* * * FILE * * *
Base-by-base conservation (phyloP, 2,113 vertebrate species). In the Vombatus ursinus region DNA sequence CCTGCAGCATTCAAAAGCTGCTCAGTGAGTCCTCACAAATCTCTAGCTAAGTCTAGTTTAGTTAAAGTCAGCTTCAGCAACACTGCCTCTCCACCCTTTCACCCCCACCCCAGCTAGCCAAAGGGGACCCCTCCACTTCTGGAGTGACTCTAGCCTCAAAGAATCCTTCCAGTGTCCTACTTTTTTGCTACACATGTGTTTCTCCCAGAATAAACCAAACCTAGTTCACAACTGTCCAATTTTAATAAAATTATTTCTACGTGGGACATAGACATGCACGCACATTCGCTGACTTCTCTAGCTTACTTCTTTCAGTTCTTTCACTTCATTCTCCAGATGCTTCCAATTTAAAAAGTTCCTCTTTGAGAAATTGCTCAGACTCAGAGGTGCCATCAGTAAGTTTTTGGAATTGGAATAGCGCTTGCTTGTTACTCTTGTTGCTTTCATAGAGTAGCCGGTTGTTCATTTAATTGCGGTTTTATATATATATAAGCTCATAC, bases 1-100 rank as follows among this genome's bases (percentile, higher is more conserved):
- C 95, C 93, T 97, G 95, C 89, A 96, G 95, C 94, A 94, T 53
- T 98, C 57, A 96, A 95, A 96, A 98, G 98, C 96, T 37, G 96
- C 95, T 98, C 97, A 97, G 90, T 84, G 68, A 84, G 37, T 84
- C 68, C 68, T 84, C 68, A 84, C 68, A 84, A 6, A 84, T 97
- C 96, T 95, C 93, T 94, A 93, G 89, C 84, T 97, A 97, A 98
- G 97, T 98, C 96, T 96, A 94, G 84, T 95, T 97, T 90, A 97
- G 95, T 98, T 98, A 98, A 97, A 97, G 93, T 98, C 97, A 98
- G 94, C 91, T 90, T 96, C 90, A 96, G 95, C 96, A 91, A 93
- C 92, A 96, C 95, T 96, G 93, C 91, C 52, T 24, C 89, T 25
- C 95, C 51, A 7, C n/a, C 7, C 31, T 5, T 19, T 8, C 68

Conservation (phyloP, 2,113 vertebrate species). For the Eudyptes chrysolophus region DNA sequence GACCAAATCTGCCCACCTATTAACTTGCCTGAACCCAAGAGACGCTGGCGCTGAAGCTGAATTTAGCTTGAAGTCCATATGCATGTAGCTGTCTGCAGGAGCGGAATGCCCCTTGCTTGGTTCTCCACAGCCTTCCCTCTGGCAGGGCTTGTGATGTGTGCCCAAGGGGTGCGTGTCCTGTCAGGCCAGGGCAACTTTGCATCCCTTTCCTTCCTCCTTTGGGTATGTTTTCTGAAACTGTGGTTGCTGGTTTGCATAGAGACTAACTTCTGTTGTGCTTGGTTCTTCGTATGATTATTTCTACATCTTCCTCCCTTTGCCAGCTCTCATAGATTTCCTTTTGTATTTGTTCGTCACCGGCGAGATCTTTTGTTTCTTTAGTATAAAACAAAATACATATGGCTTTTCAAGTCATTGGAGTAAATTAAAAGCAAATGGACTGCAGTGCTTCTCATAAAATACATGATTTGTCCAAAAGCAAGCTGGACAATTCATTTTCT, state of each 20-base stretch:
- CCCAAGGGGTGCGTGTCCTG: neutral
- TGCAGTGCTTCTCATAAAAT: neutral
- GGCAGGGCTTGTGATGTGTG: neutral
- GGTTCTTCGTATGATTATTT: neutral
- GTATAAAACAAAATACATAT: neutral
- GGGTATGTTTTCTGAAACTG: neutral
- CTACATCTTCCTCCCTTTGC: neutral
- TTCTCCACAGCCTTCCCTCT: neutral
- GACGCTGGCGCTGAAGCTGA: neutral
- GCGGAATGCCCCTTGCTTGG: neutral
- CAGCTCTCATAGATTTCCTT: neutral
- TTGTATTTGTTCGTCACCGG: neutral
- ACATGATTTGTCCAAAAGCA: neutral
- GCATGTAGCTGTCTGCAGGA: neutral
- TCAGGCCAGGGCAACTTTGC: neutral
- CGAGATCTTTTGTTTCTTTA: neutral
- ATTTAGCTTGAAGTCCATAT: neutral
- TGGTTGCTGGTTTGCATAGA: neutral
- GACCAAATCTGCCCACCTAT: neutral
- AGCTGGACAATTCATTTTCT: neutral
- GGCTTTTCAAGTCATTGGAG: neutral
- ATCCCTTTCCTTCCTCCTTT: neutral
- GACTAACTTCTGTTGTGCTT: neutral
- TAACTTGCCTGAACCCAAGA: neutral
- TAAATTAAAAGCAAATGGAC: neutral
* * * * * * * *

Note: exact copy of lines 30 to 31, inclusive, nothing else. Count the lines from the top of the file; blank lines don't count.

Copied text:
- TGGTTGCTGGTTTGCATAGA: neutral
- GACCAAATCTGCCCACCTAT: neutral